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The Louvre: How To Avoid Crowds, Maximize Time Efficiency, And Save Money

Tom Malone/Adventure Tribune
The Louvre is the most popular and most visited museum in the world. How can you maximize your time and avoid the crowds?


PARIS - About 8 million tourists visit the Louvre each year; at its peak season, the world’s most popular museum can see 30,000 visitors per day. And for good reason.

The Louvre is home to some of the world’s greatest historical artifacts and artistic creations, ranging from ancient Mesopotamian statues, to Renaissance paintings, to modern sculpture. But, as a visitor to these magnificent attractions, it can seem daunting to even get in the door.

So, how can you bypass as many lines as possible, minimize wait time, and see the most artifacts possible in the shortest amount of time?

1. Get There Early
Many tourists in Paris get to the Louvre just after its 9:00 a.m. opening to find a line of more than 500 people waiting to get into the main entrance. Don’t get stuck in that line. Arrive at the Louvre about 45 minutes early and reserve your spot at the front of the line. This will get you to the major attractions first before the crowds develop.

2. Don’t Buy Tickets At The Main Entrance
The main entrance is a bottleneck of people clamoring to buy individual tickets and then move forward to the entrance gate. Don’t buy tickets here unless you’re one of the first people in line.

Buy your tickets at the entrance to the Louvre Museum’s metro stop at the museum gift shop that says “Museum Tickets”. This line is ridiculously short, especially if you get there around 8:30 a.m. You can buy your tickets here and bypass the entire massive line of people waiting to buy tickets at the main entrance. This will save you over an hour of idle time.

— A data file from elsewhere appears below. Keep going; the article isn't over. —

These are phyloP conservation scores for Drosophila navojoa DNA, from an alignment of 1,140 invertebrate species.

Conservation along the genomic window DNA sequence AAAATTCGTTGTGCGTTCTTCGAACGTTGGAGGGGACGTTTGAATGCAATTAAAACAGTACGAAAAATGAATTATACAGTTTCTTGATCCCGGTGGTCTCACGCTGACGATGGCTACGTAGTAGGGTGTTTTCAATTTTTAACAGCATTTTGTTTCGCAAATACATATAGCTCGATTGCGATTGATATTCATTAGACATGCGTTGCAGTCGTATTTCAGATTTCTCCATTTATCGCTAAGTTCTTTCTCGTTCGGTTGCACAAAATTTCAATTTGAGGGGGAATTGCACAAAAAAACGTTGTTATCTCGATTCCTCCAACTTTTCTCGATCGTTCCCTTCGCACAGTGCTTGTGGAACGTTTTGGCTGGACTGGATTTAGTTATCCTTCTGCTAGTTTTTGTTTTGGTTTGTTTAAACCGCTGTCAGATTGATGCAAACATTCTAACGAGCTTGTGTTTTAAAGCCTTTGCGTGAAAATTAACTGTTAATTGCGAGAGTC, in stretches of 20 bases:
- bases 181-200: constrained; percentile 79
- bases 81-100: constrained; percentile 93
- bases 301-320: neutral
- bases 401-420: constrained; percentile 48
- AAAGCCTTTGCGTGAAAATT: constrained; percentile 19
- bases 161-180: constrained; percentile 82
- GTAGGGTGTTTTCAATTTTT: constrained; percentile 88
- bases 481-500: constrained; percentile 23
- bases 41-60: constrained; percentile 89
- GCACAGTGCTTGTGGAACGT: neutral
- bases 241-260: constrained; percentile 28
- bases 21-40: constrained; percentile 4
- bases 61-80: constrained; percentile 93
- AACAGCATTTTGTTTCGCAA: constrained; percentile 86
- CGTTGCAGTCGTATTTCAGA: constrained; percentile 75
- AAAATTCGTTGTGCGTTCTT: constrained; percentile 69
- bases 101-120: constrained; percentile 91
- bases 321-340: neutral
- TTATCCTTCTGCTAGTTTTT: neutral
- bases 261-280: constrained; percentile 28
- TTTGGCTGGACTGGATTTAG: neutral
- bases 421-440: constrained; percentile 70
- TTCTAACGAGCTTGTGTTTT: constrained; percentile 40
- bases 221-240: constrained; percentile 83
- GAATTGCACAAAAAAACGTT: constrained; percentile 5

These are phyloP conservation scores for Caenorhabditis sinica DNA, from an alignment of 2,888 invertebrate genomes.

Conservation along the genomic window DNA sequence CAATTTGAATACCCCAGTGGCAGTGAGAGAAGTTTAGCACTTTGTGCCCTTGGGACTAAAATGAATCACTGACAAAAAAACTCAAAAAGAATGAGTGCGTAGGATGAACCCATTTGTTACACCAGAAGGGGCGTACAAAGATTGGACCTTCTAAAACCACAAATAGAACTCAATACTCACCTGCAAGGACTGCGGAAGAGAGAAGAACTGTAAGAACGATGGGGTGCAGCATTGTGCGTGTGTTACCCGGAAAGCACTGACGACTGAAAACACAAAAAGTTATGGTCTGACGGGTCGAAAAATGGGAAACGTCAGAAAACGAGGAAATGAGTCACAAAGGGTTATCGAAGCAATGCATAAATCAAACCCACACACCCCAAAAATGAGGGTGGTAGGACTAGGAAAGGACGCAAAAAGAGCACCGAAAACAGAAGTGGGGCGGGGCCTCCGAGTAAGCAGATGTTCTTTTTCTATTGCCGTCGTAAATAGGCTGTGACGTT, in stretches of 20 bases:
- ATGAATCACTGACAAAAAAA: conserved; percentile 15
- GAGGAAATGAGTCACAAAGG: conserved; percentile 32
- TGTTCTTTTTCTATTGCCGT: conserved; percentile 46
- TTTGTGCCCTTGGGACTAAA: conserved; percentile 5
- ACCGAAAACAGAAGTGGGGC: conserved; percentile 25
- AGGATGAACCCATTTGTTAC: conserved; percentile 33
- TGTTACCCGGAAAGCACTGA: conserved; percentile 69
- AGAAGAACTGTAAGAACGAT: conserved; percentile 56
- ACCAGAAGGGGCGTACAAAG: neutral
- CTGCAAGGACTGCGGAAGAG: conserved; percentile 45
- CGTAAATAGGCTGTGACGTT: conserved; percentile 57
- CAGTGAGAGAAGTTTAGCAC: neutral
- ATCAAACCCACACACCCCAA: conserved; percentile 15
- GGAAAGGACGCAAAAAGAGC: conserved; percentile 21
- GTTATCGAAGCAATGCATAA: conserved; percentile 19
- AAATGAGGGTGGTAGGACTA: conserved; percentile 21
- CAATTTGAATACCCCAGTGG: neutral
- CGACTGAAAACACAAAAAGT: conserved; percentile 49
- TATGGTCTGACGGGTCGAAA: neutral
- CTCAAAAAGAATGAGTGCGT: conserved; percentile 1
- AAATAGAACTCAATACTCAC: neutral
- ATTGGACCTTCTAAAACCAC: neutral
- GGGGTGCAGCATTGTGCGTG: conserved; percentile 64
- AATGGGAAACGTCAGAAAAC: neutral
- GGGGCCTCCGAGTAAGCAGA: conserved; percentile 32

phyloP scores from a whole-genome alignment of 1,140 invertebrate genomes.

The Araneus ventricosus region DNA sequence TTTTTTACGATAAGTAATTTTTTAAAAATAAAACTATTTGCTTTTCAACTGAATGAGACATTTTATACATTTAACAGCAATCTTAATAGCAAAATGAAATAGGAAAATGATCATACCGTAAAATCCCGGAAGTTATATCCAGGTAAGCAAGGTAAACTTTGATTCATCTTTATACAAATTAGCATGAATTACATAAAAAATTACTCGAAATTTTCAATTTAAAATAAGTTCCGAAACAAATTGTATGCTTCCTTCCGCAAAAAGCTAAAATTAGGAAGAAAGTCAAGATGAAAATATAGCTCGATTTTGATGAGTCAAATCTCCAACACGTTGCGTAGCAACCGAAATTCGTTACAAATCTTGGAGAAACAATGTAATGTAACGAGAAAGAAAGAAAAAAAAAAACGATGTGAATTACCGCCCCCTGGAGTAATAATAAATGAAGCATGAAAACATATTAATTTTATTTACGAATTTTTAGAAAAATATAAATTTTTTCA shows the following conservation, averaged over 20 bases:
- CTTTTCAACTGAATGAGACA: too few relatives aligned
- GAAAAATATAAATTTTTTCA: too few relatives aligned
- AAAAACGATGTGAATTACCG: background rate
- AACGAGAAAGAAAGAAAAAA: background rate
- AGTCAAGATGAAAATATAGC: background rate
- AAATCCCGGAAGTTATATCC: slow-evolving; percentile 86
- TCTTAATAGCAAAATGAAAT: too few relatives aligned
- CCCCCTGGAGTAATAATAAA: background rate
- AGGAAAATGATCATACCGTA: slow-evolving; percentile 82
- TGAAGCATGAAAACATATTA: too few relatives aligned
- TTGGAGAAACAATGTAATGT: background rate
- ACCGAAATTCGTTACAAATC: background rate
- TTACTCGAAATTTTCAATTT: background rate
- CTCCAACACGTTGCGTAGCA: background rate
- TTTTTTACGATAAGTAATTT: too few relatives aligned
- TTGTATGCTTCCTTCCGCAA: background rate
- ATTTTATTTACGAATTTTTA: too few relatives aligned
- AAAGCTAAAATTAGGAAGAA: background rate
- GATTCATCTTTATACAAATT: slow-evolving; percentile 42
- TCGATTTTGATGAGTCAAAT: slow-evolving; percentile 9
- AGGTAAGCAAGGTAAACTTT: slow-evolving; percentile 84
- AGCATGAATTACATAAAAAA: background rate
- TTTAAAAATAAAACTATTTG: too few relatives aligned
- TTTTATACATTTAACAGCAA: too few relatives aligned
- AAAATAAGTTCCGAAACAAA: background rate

3. Don’t Stand In The Wrong Entrance Line
After you buy your tickets at the museum gift shop in the upstairs lobby by the metro stop, you’ll go down the stairs to the famous opposing pyramids and see a huge line for the main entrance. Don’t wait in that line. There’s a separate line for groups and people who already have tickets (like you). There might not even be people in the line, so don’t pass it by. Just walk straight up to the front of the line and be a little pushy.

4. Go Straight To The Mona Lisa
As soon as you enter the museum, hustle to the Mona Lisa. You’ll pass hundreds of other pieces of ancient masterpieces; you’ll get to them later. Make a direct line to the Mona Lisa so you can be one of the first people there. If you wait a half hour, there will be 10,000 people pushing and shoving each other to get a picture of the tiny painting and you won’t stand a chance.

5. Map Out Your Must-See Artifacts
The Louvre is huge. It served as a fortress to French kings beginning in 1202 (you can view the fortress ruins in the Louvre basement) and it served as the royal palace from 1546 to 1678, when King Louis XIV moved to the Palace of Versailles. It was built to be the symbol of French royalty; it’s humongous, it’s hyperbole, it’s just a giant space with a lot of ground to cover.

The entire building is filled with paintings, historical artifacts, statues, fountains, archways, etc. Seeing the entire thing will take you all day, and maybe the next day. So, do your research before you go and pick which pieces you want to see and go to those things. You’ll see plenty of other art and history along the way.

6. Plan Your Route Through The Palace
Once you map out where your must-see artifacts are, plan your route. It’s easy to get lost and turned around inside the museum if you don’t know where you’re going. Plan your route so that you can see the most pieces of art without wasting time lost and wandering.

7. Download The Louvre App
The Louvre has an app; download it. It gives you a 3D map of the museum, GPS of your location within the museum, key information about major pieces of art, and it features a bare-bones audio guide in a few languages. The museum is equipped with free WiFi, so you can link to that and use the app to help guide you.